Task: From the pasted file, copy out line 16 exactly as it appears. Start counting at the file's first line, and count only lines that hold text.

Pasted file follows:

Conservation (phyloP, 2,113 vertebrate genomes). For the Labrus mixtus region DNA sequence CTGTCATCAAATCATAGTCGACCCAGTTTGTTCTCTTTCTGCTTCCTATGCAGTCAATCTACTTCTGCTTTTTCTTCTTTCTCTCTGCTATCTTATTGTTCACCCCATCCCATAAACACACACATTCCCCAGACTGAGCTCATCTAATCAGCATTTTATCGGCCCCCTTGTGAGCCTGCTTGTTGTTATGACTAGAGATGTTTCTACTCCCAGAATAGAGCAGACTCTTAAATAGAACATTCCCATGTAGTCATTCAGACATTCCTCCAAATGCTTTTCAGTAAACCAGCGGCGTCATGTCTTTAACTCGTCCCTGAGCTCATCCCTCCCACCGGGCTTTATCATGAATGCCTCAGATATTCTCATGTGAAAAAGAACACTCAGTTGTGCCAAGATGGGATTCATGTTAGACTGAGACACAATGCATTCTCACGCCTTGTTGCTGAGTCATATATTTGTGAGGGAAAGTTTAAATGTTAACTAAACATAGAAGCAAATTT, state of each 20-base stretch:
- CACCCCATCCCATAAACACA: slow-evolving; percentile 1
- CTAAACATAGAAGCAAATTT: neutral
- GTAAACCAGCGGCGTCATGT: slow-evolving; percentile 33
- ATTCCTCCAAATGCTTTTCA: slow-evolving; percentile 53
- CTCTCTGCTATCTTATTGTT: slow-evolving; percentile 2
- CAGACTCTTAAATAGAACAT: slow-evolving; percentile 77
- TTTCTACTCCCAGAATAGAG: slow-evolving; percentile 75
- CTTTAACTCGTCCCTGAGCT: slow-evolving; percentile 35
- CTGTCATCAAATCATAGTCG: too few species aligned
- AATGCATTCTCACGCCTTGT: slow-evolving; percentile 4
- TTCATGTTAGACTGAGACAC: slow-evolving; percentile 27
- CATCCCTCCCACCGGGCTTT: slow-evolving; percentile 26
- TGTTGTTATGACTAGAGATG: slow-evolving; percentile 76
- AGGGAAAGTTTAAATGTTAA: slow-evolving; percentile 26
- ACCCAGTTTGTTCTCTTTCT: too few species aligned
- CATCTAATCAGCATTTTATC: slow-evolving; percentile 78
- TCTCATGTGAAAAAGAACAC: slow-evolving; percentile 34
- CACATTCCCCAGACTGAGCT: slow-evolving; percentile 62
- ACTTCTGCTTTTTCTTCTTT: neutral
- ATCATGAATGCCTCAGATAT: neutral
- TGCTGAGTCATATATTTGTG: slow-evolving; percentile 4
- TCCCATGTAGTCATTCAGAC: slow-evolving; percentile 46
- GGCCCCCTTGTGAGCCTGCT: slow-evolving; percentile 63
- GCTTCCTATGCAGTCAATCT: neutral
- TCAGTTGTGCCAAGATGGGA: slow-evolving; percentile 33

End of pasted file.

- ACCCAGTTTGTTCTCTTTCT: too few species aligned